Geysers, Mudpots, and Hot Springs: Old Faithful Area is the name of the tour that lets participants learn about how the various hydrothermal features formed as they view the world’s greatest concentration of them.

Day Hiking in Yellowstone. These active tours include carefully chosen hikes that allow participants to explore Yellowstone’s diverse landscape and learn the basics of safe, low-impact backcountry travel. Working with an Institute naturalist—guide skilled in backcountry travel, the group determines which hikes match its ability level and interests.

 

Standard daily rates for each of the tours are $560 for one to five participants, $765 for six to 14 participants and $1,515 for 15 to 28 participants. Custom trips are available as well. Participants should call for rates. Yellowstone Association members receive a $10 discount on all programs, and family memberships begin at just $35 per year. Instruction, spotting scopes, binoculars, snacks and in-park transportation, are provided. Participants bring their own meals and water.

YAI will also offer its popular lineup of Field Seminars, multi-day Lodging & Learning programs and Youth and College programs. Lodging & Learning programs are offered in partnership with lodging operator Yellowstone National Park Lodges and combine daily field trips with comfortable lodging in park hotels. Youth and College programs are aimed at middle-school through college-age groups and are designed to engage the next generation of park stewards.

A complete summer 2015 catalog is available online. Reservations can be made by calling 1-406-848-2400. For more information about any Institute program visit www.YellowstoneAssociation.org or FaceBook.com/YellowstoneAssociation.

What is the Yellowstone Association Institute?

 

YAI is a membership-based organization. For information about becoming a member visit www.yellowstoneassociation.org/membership/. For more information about any Institute program visit www.YellowstoneAssociation.org or FaceBook.com/YellowstoneAssociation.

Sandhill cranes arrive in their dusty meadows summer-homes of Yellowstone in mid-April.

Sandhill cranes arrive in their dusty meadows summer-homes of Yellowstone in mid-April. Tours along major routes in the park may encounter these beautiful residents of Yellowstone.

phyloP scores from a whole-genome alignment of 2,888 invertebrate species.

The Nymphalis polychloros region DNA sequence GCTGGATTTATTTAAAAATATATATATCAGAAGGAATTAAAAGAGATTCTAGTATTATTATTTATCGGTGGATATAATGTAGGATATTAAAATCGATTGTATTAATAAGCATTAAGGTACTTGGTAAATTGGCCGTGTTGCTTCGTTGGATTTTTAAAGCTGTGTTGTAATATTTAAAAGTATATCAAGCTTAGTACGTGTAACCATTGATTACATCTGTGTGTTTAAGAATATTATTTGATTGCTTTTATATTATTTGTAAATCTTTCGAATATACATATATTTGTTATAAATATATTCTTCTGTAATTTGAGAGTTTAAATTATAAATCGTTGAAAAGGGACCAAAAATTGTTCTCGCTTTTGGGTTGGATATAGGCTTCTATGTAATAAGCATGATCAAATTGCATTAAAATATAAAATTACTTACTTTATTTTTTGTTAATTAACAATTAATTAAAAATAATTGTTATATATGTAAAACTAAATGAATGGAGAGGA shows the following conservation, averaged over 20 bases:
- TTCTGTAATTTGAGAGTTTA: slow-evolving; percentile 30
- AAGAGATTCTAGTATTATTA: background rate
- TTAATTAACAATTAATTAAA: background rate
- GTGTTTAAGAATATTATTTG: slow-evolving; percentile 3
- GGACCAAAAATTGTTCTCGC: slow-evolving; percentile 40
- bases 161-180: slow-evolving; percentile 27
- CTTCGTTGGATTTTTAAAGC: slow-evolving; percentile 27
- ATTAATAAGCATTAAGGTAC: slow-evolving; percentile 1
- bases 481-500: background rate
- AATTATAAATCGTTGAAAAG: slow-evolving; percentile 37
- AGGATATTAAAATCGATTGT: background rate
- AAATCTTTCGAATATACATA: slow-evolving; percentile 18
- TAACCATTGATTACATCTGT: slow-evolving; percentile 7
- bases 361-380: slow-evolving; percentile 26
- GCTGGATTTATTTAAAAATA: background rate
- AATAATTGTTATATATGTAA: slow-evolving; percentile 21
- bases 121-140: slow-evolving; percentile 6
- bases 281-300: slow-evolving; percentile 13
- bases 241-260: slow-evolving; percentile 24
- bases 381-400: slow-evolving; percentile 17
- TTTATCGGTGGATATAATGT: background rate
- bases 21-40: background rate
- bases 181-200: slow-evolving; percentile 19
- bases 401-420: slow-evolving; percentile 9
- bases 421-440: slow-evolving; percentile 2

The Yellowstone Association Institute is a non-profit field school operated by the Yellowstone Association in partnership with the National Park Service.  The Institute was founded in 1976 and offers more than 500 courses each year on the park’s plants, animals, geology and history.  Courses are based at the organization’s Lamar Buffalo Ranch and Yellowstone Overlook field campuses, at park hotels and in the backcountry.

The Yellowstone Association was founded in 1933 to foster the public’s understanding, appreciation, and enjoyment of Yellowstone National Park and its surrounding ecosystem. In addition to operating the Institute, the Association manages educational bookstores and a membership program that generate revenues for the National Park Service.  Since its inception, the organization has raised more than $59 million for Yellowstone.

To receive a course catalog or for more information, go to www.YellowstoneAssociation.org, write to the Yellowstone Association at PO Box 117, Yellowstone National Park, WY 82190 or call 406-848-2400.

Information provided by Mesereau Public Relations.

A hike into the nearby backcountry at the Grand Canyon reveals a flock of young mallards hiding and feasting in lily pads.

Hiking tours into the nearby backcountry at the Grand Canyon of the Yellowstone may reveal a flock of young, well camouflaged mallards hiding and feasting in lily pads.